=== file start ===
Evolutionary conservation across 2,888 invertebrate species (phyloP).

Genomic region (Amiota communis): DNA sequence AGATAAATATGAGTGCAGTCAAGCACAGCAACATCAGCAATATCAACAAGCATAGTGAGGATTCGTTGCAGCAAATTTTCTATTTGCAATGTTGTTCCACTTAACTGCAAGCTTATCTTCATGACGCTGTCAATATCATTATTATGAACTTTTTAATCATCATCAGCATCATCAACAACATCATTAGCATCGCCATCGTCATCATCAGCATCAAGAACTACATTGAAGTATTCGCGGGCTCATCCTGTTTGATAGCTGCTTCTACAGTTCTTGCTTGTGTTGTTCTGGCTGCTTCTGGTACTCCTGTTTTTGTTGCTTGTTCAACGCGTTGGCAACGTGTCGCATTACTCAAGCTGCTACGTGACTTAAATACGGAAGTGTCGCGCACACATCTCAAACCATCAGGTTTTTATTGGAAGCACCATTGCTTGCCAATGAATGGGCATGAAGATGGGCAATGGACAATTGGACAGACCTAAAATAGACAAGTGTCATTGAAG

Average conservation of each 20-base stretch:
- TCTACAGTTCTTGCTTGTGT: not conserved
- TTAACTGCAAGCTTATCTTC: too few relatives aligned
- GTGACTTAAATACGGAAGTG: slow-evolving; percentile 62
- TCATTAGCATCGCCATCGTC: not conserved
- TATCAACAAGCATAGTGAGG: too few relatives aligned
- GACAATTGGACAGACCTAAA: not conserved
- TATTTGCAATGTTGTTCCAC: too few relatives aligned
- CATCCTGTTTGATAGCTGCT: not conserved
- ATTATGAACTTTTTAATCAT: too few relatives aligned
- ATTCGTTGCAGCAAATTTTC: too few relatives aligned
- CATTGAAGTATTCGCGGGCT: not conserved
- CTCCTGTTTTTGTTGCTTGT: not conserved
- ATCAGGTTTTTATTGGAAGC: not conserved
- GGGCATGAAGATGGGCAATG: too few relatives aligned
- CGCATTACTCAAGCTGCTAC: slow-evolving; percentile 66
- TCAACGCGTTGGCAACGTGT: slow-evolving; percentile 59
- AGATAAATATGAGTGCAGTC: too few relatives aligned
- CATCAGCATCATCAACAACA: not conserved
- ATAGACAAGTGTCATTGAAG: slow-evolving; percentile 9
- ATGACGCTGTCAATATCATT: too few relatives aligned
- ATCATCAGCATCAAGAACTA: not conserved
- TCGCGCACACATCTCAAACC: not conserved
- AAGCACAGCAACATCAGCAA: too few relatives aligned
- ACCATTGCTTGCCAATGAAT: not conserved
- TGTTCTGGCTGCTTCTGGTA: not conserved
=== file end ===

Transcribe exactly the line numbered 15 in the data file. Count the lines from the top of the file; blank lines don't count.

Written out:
- CTCCTGTTTTTGTTGCTTGT: not conserved